Know Your Rights

✔ Prepare to Be Your Own Advocate

The right to vote is core to a functioning democracy. Yet over the past few years, disinformation-driven waves on voter suppression bills have been written into law across the nation — adding new confusion and stress for voters, especially voters of color and young voters.

While roadblocks may exist, understanding your rights as a voter can help combat voter suppression. You can start by looking up your state’s voting policies to get familiar with the important deadlines, options, ID requirements, ballot drop and polling locations, and more so you can be your own advocate.

If you vote in-person, have information handy (screenshot or bookmarked on your phone) so you can advocate for yourself or others in case you believe you are misinformed at the polls.

Election Protection Hotline:


Contact the Election Protection Hotline at 1-866-OUR-VOTE if you have any questions or face issues at the polls. The Election Protection Hotline is staffed by volunteer lawyers to help you with your questions. Reports also provide voting rights groups with data to monitor where there are trouble areas to send reinforcements.

Flexible Voting Options

✔ Learn About Your Flexible Voting Options

Every state (and sometimes county) is different.

The two main options are: early voting and absentee/mail voting.

Early voting is in-person voting during a designated period, usually two to three weeks before an election. Some states call this in-person absentee voting. During early voting, polling places are often consolidated, and hours may provide flexibility in the morning, evening, or weekends.

Absentee/mail voting is when a voter completes their ballot at home and mails it in or drops it off at a designated drop site in available states. Absentee voting is often called vote-by-mail.

Check to see your state’s requirements and policies.

Absentee / Vote-by-Mail

✔ Voting Absentee or By Mail

Most states require you to request an absentee or mail-in ballot if you wish to vote by mail or complete your ballot at home and drop it off. There are deadlines both to request and to return your ballot.

There are also a few states that conduct elections by mail. In those states, you will automatically receive a ballot to vote at home.

Be sure to pay attention to when your ballot request or completed ballot must be received by election officials, and not just when it must be postmarked.

To ensure your ballot is accepted and counted, pay close attention to the instructions provided with your absentee/mail ballot. For example:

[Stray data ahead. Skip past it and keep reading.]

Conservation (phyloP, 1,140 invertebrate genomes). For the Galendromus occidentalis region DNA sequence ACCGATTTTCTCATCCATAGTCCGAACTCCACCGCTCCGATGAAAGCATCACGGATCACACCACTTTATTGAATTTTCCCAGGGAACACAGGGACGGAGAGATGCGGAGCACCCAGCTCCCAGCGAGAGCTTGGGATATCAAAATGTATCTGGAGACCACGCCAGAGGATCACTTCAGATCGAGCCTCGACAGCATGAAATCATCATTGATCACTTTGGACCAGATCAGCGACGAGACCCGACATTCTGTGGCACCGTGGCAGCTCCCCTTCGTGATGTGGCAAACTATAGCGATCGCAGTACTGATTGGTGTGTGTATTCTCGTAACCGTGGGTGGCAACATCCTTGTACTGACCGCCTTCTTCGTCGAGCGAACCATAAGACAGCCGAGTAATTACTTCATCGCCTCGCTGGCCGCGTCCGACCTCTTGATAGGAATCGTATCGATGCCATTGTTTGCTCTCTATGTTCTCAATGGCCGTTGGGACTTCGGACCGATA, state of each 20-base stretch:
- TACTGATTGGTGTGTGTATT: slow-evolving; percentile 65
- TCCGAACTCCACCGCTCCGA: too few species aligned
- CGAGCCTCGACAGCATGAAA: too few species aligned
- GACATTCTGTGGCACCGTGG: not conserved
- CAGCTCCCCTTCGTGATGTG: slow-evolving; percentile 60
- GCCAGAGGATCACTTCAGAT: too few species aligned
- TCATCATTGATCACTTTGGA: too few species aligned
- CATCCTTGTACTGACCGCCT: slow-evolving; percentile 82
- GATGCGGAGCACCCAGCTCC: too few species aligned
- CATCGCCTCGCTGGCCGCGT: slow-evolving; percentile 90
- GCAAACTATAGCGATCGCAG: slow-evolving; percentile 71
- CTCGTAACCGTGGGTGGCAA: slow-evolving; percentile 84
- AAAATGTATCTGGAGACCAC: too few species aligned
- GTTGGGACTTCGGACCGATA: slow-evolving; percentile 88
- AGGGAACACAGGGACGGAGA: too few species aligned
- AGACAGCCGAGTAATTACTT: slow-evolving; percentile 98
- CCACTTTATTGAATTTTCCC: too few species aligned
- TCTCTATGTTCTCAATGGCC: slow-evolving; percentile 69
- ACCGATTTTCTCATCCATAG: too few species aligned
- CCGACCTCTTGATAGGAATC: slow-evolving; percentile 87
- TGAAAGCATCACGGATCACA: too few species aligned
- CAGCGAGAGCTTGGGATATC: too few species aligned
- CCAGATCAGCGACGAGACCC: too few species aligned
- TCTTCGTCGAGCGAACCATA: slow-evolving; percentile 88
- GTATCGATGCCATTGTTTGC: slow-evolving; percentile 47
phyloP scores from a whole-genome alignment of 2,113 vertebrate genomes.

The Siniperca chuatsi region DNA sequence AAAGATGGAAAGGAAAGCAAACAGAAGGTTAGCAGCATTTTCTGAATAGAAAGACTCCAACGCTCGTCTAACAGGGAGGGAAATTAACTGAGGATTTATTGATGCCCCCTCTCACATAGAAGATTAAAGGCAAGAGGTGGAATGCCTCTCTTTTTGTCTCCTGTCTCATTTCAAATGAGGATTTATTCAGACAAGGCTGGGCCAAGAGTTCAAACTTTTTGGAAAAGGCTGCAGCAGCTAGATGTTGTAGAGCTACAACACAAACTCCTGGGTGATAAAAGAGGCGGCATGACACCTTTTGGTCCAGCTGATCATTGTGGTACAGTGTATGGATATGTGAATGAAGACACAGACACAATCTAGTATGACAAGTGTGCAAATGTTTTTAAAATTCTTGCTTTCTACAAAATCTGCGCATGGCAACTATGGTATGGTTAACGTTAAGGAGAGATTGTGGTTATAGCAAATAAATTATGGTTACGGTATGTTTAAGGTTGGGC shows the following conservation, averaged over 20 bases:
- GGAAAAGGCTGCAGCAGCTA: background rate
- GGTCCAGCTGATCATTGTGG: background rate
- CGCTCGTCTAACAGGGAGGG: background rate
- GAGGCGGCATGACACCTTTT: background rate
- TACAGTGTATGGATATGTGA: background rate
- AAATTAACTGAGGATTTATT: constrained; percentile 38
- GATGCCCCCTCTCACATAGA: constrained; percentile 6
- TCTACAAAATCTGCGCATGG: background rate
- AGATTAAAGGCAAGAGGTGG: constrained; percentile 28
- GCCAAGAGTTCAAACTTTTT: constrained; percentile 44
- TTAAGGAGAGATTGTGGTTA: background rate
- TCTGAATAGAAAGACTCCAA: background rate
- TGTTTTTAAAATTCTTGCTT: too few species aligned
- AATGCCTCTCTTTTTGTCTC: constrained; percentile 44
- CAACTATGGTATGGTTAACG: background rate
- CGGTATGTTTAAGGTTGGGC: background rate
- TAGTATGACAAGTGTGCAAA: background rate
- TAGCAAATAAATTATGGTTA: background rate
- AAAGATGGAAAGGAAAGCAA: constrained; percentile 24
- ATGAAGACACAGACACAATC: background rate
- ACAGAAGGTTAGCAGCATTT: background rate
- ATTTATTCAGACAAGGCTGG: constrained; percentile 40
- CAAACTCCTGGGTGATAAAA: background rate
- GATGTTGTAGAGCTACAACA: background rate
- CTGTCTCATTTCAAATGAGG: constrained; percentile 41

• Are you required to have a witness(es) sign your ballot envelope? Does your ballot need to be notarized?
  • Are you required to sign and date your envelope (or mark if you are unable to sign)? Did you sign your name the way you usually do as it might be compared to the signature you used when you registered or got your driver’s license?
  • Was there an envelope or multiple envelopes that came with your ballot? Did you stuff your ballot the correct way as you may need to stuff your ballot into one envelope and then put it in another envelope.
  • If you are mailing your ballot, do you need postage?

Find out how to vote absentee/by mail and your options to return your ballot in your state.

Some states have proactively sent out absentee/mail ballot request forms and a few sent out absentee/mail ballots to registered voters.


✔ Returning Your Absentee/Mail Ballot

There are deadlines for when your absentee/mail ballot must be received by election officials. It’s critical to look at the date when your ballot must be received by election officials, and not just when it must be postmarked.

In addition to returning your ballot by mail, almost all states allow voters to drop off their ballot at designated drop locations. Some ballot drop locations may experience lines on Election Day, so plan ahead to ensure your ballot is received by the deadline. Some states also allow voters to deliver their friends’, family members’, and dependents’ ballots and have instructions for taking advantage of this option.

Voters with disabilities or other rare circumstances may be eligible to have an agent from your local election office come to your residence and pick up your completed ballot. Each state (and sometimes each county) has different options and processes.

Check out Rock the Vote’s Election Center or contact your local election office to find out more about what the possibilities and locations are in your state.


✔ Tracking Your Absentee/Mail Ballot

Many states allow you to track your absentee or mail ballot online so you can have assurance it will be received on time. If your state does not have a tool for tracking your ballot, and you have concerns that it might not be received in time, contact your local election official.

Issues With Your Ballot

✔ Spoiled Ballots

If you damaged or made a mistake while completing your absentee/mail ballot, you’ll need to request a new ballot to ensure your vote is accurately recorded. If you’re voting absentee, contact your local elections office to find out the process for requesting a new ballot. If you’re voting in person, ask a poll worker for assistance.


✔ Never Received Your Requested Ballot

If you do not have your absentee ballot because it never arrived in the mail, it became lost, or you forgot it: Each state has a process for getting a replacement ballot. In some cases, you will complete a provisional ballot that will be counted once it’s been verified you did not already vote. Check your in-person voting options for your state if you never received your ballot

Know How to Change How You Want to Vote

✔ You Can Usually Change Your Mind About Your Method of Voting